Informacion economica sobre Cuba

Commentary: Cuban illusion and reality
Published on Monday, May 21, 2007
By The Nassau Institute

Fidel Castro in Cuba is faithfully following today the course of Russian
Communism of the last century. And like the Russia of the past, Cuba
enjoys widespread international sympathy and support despite the tyranny
it imposes on its own people. For instance, the recent Bahamian
administration seemed eager to lend Cuba support; and most tourists
experience the country's warmth and hospitality without ever perceiving
the reality of Cuban life. It takes a keen observer to do this.

Tony Mendoza, an Associate Professor of Art at Ohio State University,
left Cuba with his parents in 1960 and graduated from both Harvard and
Yale before moving into the arts. In 1997 he returned to Cuba as a
tourist and wrote "Cuba – Going Back". It is based on 200 interviews and
is an accurate portrayal of Cuban reality.

The economic problem. "While issues dealing with the absence of the most
basic freedoms came up often in conversations, the problem that
continually grates on people is more fundamental: it's not possible to
eat two meals a day for one month with the monthly salary the state
pays. There is food available…but state employees, who make up a large
majority of Cuban workers don't make enough money to buy there." (All
quotes are taken from "Cuba – Going Back" by Tony Mendoza, University of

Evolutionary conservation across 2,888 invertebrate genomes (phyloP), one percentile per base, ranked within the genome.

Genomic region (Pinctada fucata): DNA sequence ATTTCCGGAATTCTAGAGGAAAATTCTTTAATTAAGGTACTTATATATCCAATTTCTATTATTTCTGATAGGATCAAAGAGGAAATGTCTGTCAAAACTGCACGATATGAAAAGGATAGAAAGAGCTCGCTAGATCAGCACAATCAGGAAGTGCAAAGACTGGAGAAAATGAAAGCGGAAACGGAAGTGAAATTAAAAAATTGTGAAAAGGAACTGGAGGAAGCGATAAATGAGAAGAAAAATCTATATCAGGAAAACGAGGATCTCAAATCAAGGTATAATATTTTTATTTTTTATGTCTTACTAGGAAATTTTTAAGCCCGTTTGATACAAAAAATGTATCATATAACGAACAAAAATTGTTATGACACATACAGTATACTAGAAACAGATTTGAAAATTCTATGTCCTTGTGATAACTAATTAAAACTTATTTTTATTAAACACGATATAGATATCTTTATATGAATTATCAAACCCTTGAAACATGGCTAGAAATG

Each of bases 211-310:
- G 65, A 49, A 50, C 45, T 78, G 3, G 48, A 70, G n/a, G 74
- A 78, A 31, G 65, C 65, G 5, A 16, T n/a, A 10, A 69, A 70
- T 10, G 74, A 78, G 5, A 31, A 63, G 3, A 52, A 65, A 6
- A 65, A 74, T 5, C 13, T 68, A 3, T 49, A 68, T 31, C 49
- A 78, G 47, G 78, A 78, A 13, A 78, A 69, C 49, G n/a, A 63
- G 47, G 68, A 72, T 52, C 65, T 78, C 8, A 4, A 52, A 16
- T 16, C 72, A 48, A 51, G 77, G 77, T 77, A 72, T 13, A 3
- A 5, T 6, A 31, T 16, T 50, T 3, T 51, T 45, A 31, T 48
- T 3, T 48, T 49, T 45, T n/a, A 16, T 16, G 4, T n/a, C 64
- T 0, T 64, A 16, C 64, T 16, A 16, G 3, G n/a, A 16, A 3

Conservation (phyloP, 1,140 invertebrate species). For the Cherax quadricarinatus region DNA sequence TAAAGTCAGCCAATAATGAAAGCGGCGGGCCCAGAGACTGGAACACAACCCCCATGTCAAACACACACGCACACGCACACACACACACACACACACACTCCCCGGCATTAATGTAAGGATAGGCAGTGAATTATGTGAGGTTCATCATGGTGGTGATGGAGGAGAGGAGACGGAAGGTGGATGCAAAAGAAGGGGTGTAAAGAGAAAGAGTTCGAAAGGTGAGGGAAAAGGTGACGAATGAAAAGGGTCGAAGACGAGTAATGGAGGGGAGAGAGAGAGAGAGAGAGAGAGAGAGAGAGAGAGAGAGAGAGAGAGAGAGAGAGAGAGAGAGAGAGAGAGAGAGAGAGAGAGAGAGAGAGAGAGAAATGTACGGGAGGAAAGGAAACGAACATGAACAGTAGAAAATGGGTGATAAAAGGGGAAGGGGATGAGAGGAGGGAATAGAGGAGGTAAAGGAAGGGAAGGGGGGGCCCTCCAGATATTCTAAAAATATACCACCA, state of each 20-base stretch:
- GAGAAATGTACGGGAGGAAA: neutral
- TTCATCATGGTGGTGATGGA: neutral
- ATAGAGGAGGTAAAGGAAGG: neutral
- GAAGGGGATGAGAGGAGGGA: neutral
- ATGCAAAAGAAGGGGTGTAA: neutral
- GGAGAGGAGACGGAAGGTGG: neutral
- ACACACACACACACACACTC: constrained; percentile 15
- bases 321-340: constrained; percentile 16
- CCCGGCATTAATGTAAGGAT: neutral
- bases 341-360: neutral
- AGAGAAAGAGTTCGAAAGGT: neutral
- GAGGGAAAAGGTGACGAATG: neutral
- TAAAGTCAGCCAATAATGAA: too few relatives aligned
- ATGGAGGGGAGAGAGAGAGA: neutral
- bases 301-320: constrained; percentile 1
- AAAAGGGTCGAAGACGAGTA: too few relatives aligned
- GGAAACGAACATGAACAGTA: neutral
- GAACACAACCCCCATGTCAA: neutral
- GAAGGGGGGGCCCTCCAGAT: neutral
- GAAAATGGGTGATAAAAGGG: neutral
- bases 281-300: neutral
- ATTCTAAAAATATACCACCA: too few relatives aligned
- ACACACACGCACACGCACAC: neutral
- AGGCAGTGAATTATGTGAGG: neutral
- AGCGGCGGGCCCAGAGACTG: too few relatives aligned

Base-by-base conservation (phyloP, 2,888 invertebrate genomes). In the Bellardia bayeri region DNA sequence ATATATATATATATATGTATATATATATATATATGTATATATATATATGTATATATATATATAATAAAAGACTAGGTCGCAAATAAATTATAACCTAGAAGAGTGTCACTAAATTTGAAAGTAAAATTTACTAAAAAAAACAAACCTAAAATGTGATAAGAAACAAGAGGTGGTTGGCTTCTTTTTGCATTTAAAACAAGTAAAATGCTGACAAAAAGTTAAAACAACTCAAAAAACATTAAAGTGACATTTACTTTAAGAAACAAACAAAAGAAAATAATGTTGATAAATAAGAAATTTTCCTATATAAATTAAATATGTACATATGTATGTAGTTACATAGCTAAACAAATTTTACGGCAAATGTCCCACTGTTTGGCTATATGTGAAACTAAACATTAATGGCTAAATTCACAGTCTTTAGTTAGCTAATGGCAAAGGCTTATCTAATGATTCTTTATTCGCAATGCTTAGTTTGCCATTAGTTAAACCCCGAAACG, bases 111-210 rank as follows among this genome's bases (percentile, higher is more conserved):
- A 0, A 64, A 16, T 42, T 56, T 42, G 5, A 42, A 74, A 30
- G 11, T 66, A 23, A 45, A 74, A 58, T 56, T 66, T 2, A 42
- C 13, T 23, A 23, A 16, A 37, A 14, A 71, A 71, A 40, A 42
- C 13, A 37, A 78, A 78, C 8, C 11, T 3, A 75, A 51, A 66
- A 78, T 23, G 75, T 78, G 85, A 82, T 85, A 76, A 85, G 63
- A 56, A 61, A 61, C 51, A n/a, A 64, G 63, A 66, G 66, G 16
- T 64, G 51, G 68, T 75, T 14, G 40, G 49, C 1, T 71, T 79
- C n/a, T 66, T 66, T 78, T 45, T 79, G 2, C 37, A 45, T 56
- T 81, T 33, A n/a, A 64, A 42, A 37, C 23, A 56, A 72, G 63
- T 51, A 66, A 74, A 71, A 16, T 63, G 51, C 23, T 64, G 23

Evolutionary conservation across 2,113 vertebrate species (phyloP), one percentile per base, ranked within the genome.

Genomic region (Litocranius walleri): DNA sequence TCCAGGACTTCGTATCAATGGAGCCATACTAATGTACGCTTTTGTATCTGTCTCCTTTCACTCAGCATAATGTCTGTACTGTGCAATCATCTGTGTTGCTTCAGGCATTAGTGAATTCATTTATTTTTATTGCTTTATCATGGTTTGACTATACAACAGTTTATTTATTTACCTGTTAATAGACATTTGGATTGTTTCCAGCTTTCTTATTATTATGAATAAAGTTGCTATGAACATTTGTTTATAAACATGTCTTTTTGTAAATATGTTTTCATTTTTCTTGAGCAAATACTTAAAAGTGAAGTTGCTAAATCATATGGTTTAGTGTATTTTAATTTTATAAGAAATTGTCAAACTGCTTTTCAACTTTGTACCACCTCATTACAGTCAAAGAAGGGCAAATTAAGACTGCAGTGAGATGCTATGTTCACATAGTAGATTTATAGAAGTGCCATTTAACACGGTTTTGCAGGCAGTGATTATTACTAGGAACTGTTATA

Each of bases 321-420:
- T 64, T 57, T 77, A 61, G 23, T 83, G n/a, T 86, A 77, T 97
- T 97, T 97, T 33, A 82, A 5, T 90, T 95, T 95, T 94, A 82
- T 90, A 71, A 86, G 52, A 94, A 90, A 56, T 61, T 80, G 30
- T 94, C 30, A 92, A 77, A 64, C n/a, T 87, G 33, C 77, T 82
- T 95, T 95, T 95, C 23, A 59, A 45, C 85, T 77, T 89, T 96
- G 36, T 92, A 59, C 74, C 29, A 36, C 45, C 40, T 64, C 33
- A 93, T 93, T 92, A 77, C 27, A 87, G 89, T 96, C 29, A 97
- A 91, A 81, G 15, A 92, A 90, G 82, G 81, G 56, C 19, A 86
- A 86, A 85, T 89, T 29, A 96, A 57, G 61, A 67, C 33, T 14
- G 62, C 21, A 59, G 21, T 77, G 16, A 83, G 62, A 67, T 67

Texas Press, 1999.)

This situation is created by low economic productivity and is seen in
the two currency system, a system where the government sells in US
dollars at its dollar stores and in Cuban pesos at its peso stores. In
this system the US dollar is worth 22 Cuban pesos as of 1999. A member
the Communist Party's Central Committee stated in an interview with
Frontline, India's National Magazine, that "edible oil, fruits, coffee,
fish, eggs and other essentials are rationed. These rations may be
enough for just 20 days in a month. Supplies for the remaining 10 days
have to be bought in the free market." One should deduce from his
statement that the free market prices were much higher.

According to a retired doctor, "what you have to understand…is that
there is a very repressive system…There are 75,000 plainclothes spies
in the streets, and we have the largest army in Latin America. It costs
money to maintain a repressive system like this. That is the main
priority…Before tourism, money was spent on sugar…actually billions of
Soviet dollars in aid was spent on sugar. And the sugar industry is in
shambles. And before that, millions were spent on cattle, and the cattle
industry is in shambles. Before that, money was spent on coffee, and
nothing has worked. We now produce less sugar, a lot less than what was
produced before the revolution. We have fewer cattle than we had in the
fifties, and now we have twice the population."

According to a mid-level government economist, "Fidel ruined everything
in 1968 when he nationalized all the small businesses. Up to then, only
the land and the big enterprises, like the sugar mills, had been
nationalized. But the bars, restaurants, stores, repair shops, small
businesses-all those were individually owned. You could find anything,
not as before, but you could find any kind of food, and have anything
repaired. But Fidel has a problem. He wants to control everything. So he
nationalized all the small businesses, even the vendors who sold food by
the side of the road. When he did that, he ruined Cuba. This place has
been a mess ever since."